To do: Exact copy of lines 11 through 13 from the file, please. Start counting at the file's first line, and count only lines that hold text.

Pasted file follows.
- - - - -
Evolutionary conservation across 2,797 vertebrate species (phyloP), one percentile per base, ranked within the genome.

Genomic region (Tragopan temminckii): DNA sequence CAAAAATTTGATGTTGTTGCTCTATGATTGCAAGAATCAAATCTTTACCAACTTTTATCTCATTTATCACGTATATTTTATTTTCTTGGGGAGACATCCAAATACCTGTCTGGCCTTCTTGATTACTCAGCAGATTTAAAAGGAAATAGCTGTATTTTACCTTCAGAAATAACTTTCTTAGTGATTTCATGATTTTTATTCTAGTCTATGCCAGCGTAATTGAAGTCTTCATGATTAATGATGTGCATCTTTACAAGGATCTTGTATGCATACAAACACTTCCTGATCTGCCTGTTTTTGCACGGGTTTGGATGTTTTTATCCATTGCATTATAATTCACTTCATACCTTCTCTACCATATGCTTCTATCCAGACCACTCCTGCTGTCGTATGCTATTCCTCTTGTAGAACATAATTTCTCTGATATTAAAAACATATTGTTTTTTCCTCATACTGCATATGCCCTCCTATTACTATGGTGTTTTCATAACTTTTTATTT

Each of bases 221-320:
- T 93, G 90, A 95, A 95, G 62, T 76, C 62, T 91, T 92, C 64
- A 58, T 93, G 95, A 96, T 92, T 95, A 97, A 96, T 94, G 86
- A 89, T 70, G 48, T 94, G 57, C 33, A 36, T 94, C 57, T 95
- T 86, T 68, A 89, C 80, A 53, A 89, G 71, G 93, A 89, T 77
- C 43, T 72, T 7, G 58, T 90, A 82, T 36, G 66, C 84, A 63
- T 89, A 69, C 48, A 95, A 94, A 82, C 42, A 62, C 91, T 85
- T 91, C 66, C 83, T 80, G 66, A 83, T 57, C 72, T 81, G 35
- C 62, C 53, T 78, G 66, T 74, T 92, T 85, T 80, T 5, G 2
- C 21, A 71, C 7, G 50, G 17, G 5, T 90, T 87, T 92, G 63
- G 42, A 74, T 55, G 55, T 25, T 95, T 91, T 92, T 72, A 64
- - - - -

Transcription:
- C 62, C 53, T 78, G 66, T 74, T 92, T 85, T 80, T 5, G 2
- C 21, A 71, C 7, G 50, G 17, G 5, T 90, T 87, T 92, G 63
- G 42, A 74, T 55, G 55, T 25, T 95, T 91, T 92, T 72, A 64